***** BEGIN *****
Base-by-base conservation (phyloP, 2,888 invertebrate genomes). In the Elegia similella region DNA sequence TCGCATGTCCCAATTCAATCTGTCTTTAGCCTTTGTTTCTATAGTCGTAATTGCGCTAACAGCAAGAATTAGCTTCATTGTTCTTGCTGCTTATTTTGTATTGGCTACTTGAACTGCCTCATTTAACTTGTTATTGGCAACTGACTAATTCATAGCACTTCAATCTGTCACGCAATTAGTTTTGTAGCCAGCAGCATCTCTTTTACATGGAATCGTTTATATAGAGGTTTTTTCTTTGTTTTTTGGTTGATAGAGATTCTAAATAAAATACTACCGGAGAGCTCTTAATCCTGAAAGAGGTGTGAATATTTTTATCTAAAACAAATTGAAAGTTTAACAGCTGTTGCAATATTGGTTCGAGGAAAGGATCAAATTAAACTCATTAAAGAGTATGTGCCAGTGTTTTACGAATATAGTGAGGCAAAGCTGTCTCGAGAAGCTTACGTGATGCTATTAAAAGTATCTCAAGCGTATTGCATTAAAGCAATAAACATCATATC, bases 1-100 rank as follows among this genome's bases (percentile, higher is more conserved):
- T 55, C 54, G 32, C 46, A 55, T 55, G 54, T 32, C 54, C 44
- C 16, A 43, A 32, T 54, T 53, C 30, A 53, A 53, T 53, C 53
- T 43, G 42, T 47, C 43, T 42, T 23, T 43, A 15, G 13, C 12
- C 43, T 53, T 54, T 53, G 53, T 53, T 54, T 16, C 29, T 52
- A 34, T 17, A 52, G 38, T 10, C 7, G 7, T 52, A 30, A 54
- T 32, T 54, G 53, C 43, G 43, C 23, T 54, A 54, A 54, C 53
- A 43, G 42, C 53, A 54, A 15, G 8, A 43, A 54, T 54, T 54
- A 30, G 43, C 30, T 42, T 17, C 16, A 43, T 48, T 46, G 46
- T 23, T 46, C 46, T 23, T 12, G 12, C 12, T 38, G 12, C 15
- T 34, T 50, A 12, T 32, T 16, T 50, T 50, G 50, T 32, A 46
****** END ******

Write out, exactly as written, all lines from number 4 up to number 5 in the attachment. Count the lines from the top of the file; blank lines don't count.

- T 43, G 42, T 47, C 43, T 42, T 23, T 43, A 15, G 13, C 12
- C 43, T 53, T 54, T 53, G 53, T 53, T 54, T 16, C 29, T 52